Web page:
slides

Report
Integrity & Malware
Dan Fleck
CS469 Security Engineering
Some of the slides are modified with permission from Quan Jia.
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Coming up: Integrity – Who Cares?
Integrity – Who Cares?
• IARPA – Funded GMU (and others) to research software
validation.
• Securely Taking On New Executable Software Of Uncertain
Provenance (STONESOUP) is a multi-year Intelligence Advanced
Research Projects Activity (IARPA)
• Overall Goal: Eliminate effects of software vulnerabilities in
code.
• GMU’s Part: Determine if a program has been compromised
(taken over) by malware to do something it shouldn’t be doing
and report to another component
• How we do it: Binary Instrumentation!
Coming up: Program Compromise: SQL Injection
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Program Compromise: SQL Injection
• SQL Injection – by inserting code into the data, a poorly
written program can accidentally run unexpected SQL:
• name: Dan Fleck’; update personnel set password=‘abc123’;
• Code executes like this:
• select account number from accounts where
name=Dan Fleck’; update personnel set password=‘abc123’;
• Return oriented programming (more direct)
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Coming up: Program Compromise: Buffer Overflow
Program Compromise: Buffer Overflow
Overflowing:
• Input data to a program that gets stored in a local variable
(variable “A” for example)
• No bounds checking… can overwrite the Return Address
• strcpy in C does not check bounds!
Coming up: Program Exploit: Buffer Overflow
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Program Exploit: Buffer Overflow
Exploiting:
• Get a program to store information on the heap somehow
• Add to the stack:
• NOP sled
• Shell Code
• Return address into the NOP sled
Coming up: Protections
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Protections
• Windows Data Execution Protection – don’t execute code on
the stack! W X protection – no memory address can be
both writeable and executable
• (Circa 2004 – Win XP sp 2)
• gcc –fstack-protector --- add in stack canaries
• Can we do it without executing code on the stack?
• Return oriented programming (ROP)
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Coming up: Return Oriented Programming
Return Oriented Programming
• Re-use code that already exists in the system.
• Steps:
• Take control on the stack (somehow). Put variables you need on
the stack for a specific function call, and jump to the function –
Solar 1997
• Nergal 2001 – Phrack article – how to chain multiple function
calls
• Defense: hardware supported non-executable segments
introduced. No longer could store function arguments on the
stack, must be in registers.
• Stealth 2005 – use chunks of functions that start by copying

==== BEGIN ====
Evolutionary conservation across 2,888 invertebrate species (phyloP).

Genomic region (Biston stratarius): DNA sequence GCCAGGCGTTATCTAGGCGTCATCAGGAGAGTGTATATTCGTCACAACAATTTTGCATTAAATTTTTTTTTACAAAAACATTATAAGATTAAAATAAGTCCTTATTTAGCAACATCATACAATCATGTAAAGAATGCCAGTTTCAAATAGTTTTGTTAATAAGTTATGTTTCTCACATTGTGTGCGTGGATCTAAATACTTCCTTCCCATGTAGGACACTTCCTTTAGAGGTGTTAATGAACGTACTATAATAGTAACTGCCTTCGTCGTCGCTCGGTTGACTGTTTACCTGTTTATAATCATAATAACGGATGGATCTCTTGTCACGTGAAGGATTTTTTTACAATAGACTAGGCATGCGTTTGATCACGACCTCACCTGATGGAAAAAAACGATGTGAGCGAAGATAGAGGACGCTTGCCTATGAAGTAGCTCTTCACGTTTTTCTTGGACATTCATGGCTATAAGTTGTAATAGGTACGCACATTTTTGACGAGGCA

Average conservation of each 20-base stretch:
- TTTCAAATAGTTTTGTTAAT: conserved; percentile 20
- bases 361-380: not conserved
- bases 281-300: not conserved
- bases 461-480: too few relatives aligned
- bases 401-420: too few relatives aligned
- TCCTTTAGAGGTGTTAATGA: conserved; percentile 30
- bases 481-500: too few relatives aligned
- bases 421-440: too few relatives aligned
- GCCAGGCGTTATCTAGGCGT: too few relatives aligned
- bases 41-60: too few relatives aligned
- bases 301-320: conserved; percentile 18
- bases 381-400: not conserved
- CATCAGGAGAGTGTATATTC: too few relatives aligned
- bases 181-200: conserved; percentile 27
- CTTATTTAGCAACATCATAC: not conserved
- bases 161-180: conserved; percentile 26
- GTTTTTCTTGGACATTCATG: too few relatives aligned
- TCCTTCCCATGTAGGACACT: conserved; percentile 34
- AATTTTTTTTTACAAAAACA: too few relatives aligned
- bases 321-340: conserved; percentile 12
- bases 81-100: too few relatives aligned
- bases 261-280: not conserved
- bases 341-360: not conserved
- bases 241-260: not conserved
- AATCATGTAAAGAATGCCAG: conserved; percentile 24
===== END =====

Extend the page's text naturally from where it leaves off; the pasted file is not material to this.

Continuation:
values from the stack into registers. DEPLib created which
automates this approach. Loops and conditionals unsupported.
• Shacham 2007 - introduces “return oriented programming”
which allows loops and conditionals (These chunks are “gadgets”)
Coming up: Return Oriented Programming
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Return Oriented Programming
• Gadget:
• small piece of binary code that does some simple operation and
returns:
• add r1, r2
• return
• Find lots of these by disassembling the binary program to create a
gadget library (use automated tools (e.g. ROPGadget))
• Chain them together by modifying the stack
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Coming up: ROP
Ref: http://www.drdobbs.com/security/anatomy-of-a-stack-smashing-attack-and-h/240001832
ROP
Normal
program uses
instruction
pointer
ROP program
uses stack
pointer
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Coming up: Defenses
Defenses
• Many groups are trying to stop ROP.
• One student we work with did okay
• http://www.microsoft.com/security/bluehatprize/
• But what about the next thing? and the next?
• Can we check the integrity of the program based on behavior?
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Coming up: Monitoring Behavior
Monitoring Behavior
• Another approach is to monitor the behaviors of an application
and determine if it’s out of “normal”
• Challenges:
• What is normal?
• Speed versus security tradeoff
• others…
• Our specific part is resource-based attacks:
• Does the program use more resources than it should?
• Disk, CPU, memory, network, semaphores.
Coming up: PIN Tools
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PIN Tools
• Intel’s PIN tool is a dynamic binary instrumentation tool
• Lets you run a program and instrument it while it is running.
• For example, find all the function calls and add in your own
code before/after the call.
• Lets see an example:
http://software.intel.com/sites/landingpage/pintool/docs/61206/
Pin/html/index.html#EXAMPLES
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Coming up: What is Instrumentation?
What is Instrumentation?
• A technique that inserts extra code into a program
to collect runtime information.
•
Program analysis : performance profiling, error
detection, capture & replay
•
Architectural study : processor and cache simulation,
trace collection
•
Binary translation : Modify program behavior, emulate
unsupported instructions